It’s that locked down quality that I’m thinking of, like a bulldog latched and focused on a limb. Dante, in his Inferno, sets the obsessive and compulsive in the outer circles of hell. The obsessive and compulsive are not as bad as the violent in the middle circles or the liars in the inner circles, but they are tragically incontinent, unable to control their impulses, whether to gluttony or sex.
So there’s an issue of weakness traditionally associated with the obsessive and compulsive, of an inability to exercise a governing will over one’s passions.
And yet our passions make for life. Evolution gave animals obsessions and compulsions as part of their survival toolkit. They are among the Dionysian energies that a Nietzschean will attempts to transfigure into an Apollonian project. And what is a project but another form of obsession?
So are obsessions and compulsions symptoms of one’s freedom or slavery? Is happiness immediate gratification or delayed gratification? Which is the more satisfying? Should we be at full liberty to pursue both immediate gratification and delayed gratification?
In Buddhism and Hinduism, one meditates in part to decouple from the constant rush of sense impressions and thoughts and to treat them as passing clouds, to say as it were “Ah so” to whatever comes and goes, be it pleasure or pain, beauty or ugliness.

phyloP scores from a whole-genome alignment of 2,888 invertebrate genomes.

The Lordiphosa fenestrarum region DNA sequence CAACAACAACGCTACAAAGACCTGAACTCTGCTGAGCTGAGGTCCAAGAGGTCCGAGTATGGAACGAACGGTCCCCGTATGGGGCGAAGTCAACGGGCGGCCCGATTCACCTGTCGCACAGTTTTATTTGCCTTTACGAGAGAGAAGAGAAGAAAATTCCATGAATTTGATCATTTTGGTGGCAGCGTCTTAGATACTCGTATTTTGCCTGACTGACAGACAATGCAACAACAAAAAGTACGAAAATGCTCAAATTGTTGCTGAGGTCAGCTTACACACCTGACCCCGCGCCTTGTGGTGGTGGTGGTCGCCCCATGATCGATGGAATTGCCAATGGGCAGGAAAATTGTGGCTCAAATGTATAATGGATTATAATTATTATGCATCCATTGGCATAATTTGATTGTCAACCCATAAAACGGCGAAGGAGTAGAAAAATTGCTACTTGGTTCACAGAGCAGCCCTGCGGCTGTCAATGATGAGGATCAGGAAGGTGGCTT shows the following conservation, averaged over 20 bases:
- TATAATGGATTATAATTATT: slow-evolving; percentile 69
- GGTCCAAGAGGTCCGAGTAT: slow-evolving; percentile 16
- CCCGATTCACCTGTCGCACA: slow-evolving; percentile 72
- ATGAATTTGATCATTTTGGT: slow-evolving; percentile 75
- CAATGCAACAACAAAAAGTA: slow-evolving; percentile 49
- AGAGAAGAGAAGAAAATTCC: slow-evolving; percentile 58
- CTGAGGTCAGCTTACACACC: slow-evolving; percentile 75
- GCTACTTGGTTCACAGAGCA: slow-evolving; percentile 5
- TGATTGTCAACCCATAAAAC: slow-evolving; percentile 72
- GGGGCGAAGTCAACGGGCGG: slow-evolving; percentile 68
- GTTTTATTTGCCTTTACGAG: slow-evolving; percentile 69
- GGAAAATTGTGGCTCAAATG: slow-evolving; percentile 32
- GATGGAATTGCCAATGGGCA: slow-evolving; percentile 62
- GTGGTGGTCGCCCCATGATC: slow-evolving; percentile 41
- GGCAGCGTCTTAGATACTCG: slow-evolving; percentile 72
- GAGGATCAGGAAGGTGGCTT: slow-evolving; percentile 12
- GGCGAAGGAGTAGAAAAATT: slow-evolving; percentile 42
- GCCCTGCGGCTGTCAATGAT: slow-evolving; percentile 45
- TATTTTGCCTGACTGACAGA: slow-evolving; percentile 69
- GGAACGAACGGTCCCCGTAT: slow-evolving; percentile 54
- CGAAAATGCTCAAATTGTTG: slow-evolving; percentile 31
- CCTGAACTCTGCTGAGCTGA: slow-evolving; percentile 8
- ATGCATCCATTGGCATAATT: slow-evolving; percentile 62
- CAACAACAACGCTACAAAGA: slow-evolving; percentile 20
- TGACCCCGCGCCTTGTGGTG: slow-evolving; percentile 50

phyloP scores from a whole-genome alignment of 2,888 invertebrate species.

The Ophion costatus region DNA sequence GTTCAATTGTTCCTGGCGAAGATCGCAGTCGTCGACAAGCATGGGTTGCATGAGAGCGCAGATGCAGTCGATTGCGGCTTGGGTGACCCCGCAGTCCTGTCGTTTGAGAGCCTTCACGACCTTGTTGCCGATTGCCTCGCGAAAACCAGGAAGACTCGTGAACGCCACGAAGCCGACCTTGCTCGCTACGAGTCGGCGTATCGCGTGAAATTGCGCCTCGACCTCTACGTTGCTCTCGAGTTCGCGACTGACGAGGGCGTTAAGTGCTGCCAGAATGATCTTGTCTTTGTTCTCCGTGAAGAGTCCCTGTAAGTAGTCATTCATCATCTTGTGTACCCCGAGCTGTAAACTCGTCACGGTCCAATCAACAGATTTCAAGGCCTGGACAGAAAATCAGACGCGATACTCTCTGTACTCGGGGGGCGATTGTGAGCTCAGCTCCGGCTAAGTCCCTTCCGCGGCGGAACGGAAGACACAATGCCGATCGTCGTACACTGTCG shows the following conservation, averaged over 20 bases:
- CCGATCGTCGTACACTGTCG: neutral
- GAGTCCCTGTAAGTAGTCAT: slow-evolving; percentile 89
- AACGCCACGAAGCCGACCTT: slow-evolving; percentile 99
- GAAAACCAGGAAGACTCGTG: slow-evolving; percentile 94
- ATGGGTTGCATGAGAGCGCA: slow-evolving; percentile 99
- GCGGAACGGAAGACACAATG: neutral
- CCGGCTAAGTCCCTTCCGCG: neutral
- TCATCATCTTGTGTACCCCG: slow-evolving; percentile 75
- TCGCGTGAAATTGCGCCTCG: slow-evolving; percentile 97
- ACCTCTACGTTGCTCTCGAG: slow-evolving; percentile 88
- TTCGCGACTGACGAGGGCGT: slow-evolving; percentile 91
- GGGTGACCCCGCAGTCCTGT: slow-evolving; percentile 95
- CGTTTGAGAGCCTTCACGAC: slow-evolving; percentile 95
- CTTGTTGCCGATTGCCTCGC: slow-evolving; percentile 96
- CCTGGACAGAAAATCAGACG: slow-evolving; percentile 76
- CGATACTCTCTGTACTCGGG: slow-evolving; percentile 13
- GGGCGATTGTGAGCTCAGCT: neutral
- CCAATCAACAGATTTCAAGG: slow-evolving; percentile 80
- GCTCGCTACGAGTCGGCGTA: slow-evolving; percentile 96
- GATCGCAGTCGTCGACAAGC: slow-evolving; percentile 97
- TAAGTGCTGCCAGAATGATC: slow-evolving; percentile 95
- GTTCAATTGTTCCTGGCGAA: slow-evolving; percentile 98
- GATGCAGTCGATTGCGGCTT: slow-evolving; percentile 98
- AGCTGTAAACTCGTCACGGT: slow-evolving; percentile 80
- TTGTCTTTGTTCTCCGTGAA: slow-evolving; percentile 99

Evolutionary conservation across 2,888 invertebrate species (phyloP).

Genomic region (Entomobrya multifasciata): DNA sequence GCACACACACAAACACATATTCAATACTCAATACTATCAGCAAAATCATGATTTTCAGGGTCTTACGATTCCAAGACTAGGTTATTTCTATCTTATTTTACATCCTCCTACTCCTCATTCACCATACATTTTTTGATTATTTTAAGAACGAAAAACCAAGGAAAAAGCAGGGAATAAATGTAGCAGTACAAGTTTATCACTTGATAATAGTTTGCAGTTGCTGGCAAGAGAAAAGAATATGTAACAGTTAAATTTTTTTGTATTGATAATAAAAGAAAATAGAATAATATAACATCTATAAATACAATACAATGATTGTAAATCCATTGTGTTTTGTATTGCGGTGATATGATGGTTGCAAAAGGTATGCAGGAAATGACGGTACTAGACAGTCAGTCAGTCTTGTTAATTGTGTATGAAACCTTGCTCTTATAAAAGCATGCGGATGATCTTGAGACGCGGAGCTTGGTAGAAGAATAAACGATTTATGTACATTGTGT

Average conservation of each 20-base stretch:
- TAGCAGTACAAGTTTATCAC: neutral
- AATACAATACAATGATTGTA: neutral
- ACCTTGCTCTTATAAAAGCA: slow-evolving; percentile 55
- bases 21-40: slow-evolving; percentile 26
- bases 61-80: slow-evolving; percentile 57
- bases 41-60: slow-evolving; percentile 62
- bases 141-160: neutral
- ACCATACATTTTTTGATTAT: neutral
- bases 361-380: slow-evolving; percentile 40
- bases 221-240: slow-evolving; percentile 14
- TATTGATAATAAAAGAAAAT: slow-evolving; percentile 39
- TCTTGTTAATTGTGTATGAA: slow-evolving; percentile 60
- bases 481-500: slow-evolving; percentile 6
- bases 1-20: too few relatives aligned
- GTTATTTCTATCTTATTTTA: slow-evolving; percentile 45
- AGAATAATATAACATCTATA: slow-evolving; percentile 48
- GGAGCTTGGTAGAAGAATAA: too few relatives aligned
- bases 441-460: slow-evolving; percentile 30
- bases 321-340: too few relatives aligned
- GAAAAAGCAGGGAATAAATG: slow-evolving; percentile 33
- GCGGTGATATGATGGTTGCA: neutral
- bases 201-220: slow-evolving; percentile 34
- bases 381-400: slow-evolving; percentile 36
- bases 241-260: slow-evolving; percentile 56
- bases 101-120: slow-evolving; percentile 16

The below song from 1976 is pretty fascinating as a meditation upon obsession and compulsion. It’s played by a Southern band, and I don’t like the Confederate flag in the background at the beginning of the video, but it disappears from view rather quickly and doesn’t poison the performance for me too much.
But it does poison it for me a bit. In fact, let me be truthful. The flag bothers me. It’s an insult to black people for white people to wave it after the Civil War and civil rights movement. It makes me want to latch onto the image and if I were at the concert, I might feel something well up within me to run over to it and tear it down, disrupting the performance as a form of social protest. You might say I could become determined to do it, compelled to do it. Obsessed with the idea of doing it.
And yet the idea of freedom of expression for the band members might intervene to dissuade me. I might lock onto that idea obsessively and compulsively, overruling my other impulse. Or maybe I’d just enjoy the song and go with its flow, doing my best to block out the thought that there is a Confederate flag off to the corner of this band, proudly being displayed by people who are quite clearly fuckers.
In any case, there’s some link between obsession, compulsion, and a sense that there are things that matter, that some things are of paramount importance (whether it be to pull down a flag, express oneself freely, or enjoy a concert).
But what if nothing matters? Maybe nihilism ends the pain of obsession and compulsion writ large. Perhaps therein lies the attraction of nihilism: relief from urgent passions. And nihilism opens windows of insight normally closed to those lost in the drama of their own existence. The irony that accompanies nihilism cleanses vision and makes it both broad and acute. Nihilism is taking off a tight shoe.
But I think Sartre would call nihilism “bad faith” for this reason: it’s not engaged. It’s a way of avoiding the human condition, which is to choose your poison.